Bitter cold temperatures and snow are hitting two-thirds of the country, exposing people to dangerously frigid weather and causing home heating systems to work overtime to keep everyone warm. The American Red Cross is urging people to use caution when heating their homes in these cold conditions and offers way to stay safe during the deep freeze.
HOME FIRE SAFETY Seven times a day, someone in this country dies in a home fire. Heating fires are the second leading cause of these fires which occur more often as cold weather sets in and people turn on their heating system. The Red Cross has launched a nationwide campaign to reduce the number of home fire deaths and injuries by 25 percent over the next five years
Heating a home can be expensive. Almost half of the families in the United States use alternate heating sources such as space heaters, fireplaces, or coal or wood stoves to cut costs while staying warm. These supplemental heating sources can be dangerous if not used properly. The Red Cross offers the following safety tips on how to prevent heating fires:
• Keep all potential sources of fuel like paper, clothing, bedding, curtains or rugs at least three feet away from space heaters, stoves, or fireplaces.
• Don’t leave portable heaters and fireplaces unattended. Turn off space heaters and make sure any embers in the fireplace are extinguished before going to bed or leaving home.
• Place space heaters on a level, hard and nonflammable surface (such as ceramic tile floor), not on rugs or carpets or near bedding or drapes. Keep children and pets away from space heaters.
• When buying a space heater, look for models that shut off automatically if the heater falls over.
• Never use a cooking range or oven to heat your home.
• Use a glass or metal fire screen to keep your fire in your fireplace. Make sure it’s large enough to catch sparks and rolling logs.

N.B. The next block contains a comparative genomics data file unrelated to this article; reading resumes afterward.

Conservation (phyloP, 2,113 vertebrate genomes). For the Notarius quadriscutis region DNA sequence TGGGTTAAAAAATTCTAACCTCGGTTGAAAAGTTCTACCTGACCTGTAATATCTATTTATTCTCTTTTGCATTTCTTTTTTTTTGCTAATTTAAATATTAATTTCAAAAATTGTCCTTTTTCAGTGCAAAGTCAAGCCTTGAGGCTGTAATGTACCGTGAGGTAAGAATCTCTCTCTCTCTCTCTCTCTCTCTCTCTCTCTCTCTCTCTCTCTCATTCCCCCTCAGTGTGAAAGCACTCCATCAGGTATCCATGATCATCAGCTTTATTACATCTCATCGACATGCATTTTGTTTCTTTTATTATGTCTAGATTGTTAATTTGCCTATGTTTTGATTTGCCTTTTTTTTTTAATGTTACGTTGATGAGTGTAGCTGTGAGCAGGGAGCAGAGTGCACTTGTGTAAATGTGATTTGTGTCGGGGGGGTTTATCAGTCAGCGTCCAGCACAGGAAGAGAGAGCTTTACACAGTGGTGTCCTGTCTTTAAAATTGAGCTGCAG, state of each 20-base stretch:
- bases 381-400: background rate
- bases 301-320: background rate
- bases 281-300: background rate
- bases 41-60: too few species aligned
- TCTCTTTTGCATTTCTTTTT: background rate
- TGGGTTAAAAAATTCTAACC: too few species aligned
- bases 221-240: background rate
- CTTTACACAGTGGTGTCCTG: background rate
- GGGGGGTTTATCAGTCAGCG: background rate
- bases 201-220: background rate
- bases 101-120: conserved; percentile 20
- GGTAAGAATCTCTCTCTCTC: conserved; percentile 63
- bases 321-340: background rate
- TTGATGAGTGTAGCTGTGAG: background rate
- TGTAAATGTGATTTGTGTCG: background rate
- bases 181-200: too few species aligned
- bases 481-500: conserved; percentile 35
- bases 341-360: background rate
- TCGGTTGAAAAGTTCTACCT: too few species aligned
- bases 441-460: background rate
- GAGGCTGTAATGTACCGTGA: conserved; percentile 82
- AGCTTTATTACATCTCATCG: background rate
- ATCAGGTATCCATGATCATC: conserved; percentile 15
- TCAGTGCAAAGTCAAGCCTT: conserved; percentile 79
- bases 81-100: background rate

• Have wood and coal stoves, fireplaces, chimneys, and furnaces professionally inspected and cleaned once a year.
WINTER STORM SAFETY Wear layers of lightweight clothing to stay warm during cold weather, as well as gloves and hat. Other safety steps include the following:
• Bring pets indoors. If that’s not possible, make sure they have enough shelter to keep them warm and that they can get to unfrozen water.
• If you lose power, go to a designated public shelter to stay warm.
• Avoid driving in sleet, freezing rain, snow or dense fog. If you have to travel, keep a disaster supplies kit in the car.
• Check on your elderly neighbors. Help those who may need special assistance, including people with disabilities and children.
• Before tackling strenuous tasks such as shoveling show, consider your physical condition.
• Know the signs of hypothermia - confusion, dizziness, exhaustion and severe shivering. If someone has these symptoms, they should get immediate medical attention.
• Watch for symptoms of frostbite including numbness, flushed gray, white, blue or yellow skin discoloration, numbness or waxy feeling skin.